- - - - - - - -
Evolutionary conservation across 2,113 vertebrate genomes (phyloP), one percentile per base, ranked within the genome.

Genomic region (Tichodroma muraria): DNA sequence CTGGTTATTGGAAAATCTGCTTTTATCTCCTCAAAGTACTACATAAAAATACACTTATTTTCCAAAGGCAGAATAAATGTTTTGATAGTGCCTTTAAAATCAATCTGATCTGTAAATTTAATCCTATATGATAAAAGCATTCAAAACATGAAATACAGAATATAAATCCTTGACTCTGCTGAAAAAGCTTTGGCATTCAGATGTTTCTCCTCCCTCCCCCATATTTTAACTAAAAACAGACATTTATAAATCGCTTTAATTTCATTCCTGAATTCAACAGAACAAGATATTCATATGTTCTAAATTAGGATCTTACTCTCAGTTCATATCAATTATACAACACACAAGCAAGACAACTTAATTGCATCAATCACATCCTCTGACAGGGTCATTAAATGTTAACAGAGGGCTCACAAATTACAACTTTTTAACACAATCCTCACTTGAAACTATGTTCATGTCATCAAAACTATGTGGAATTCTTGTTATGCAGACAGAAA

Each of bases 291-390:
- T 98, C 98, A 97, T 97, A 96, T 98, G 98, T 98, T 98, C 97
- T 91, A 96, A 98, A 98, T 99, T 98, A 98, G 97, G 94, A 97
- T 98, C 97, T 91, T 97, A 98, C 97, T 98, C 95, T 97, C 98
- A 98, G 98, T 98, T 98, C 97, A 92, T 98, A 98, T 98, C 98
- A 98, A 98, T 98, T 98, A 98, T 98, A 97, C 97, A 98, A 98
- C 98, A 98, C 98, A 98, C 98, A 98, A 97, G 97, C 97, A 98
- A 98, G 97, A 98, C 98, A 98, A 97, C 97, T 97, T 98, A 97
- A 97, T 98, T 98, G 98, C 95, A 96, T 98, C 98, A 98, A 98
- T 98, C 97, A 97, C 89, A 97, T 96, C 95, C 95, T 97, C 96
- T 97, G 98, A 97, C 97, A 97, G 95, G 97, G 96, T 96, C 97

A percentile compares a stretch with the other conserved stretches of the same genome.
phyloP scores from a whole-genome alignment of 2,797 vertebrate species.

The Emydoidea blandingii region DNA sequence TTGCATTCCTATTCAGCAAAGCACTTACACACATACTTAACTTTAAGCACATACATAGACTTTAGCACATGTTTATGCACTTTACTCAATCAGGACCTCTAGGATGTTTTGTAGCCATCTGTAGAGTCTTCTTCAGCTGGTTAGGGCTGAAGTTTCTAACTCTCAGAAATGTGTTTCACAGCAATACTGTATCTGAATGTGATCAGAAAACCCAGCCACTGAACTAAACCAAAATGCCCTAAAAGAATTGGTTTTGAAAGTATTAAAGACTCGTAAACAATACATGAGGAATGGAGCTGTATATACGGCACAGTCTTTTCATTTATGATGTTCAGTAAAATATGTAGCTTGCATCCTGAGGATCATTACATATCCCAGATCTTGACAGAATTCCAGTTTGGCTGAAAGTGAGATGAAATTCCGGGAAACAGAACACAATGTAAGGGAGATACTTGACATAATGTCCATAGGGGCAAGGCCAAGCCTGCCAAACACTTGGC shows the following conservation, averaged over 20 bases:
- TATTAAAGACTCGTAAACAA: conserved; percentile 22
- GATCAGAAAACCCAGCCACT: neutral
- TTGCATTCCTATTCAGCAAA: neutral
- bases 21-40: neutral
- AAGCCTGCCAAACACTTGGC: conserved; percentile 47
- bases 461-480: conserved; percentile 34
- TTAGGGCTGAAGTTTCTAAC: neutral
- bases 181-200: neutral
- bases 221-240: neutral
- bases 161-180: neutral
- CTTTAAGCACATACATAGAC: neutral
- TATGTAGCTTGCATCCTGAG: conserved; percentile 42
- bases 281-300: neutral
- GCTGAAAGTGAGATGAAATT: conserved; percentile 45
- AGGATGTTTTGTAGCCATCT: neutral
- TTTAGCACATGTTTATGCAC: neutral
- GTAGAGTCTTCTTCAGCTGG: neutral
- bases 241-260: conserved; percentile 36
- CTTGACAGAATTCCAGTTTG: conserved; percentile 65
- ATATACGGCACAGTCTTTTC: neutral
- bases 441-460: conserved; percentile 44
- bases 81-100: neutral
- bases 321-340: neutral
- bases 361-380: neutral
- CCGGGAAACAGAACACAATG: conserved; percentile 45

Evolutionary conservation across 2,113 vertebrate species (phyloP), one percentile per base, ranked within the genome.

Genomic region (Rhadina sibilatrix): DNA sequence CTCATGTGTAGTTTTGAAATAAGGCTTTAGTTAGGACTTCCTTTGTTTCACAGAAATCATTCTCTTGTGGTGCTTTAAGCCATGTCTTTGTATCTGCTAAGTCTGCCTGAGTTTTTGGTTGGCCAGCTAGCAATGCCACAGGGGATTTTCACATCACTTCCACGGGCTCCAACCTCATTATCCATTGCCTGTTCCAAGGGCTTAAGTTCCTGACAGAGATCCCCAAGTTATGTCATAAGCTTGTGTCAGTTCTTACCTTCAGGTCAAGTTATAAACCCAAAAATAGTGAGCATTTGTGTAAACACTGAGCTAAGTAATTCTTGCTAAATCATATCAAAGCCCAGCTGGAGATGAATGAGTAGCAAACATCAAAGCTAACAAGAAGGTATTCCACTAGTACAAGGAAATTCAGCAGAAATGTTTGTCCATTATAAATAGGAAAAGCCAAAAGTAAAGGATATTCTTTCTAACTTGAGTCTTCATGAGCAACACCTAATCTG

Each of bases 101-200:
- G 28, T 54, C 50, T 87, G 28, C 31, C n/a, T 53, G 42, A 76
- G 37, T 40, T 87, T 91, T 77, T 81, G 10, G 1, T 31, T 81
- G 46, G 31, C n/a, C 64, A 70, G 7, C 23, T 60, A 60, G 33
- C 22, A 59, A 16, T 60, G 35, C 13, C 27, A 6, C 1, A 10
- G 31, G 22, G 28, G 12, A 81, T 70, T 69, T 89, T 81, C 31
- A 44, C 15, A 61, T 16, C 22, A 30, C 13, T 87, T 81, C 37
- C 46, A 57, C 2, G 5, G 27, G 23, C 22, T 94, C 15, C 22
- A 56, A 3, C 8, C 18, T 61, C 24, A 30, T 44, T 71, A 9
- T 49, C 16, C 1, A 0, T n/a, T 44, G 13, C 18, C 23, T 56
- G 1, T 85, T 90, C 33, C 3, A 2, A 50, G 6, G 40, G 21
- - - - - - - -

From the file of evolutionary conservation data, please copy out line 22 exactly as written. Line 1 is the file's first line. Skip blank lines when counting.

- bases 461-480: conserved; percentile 34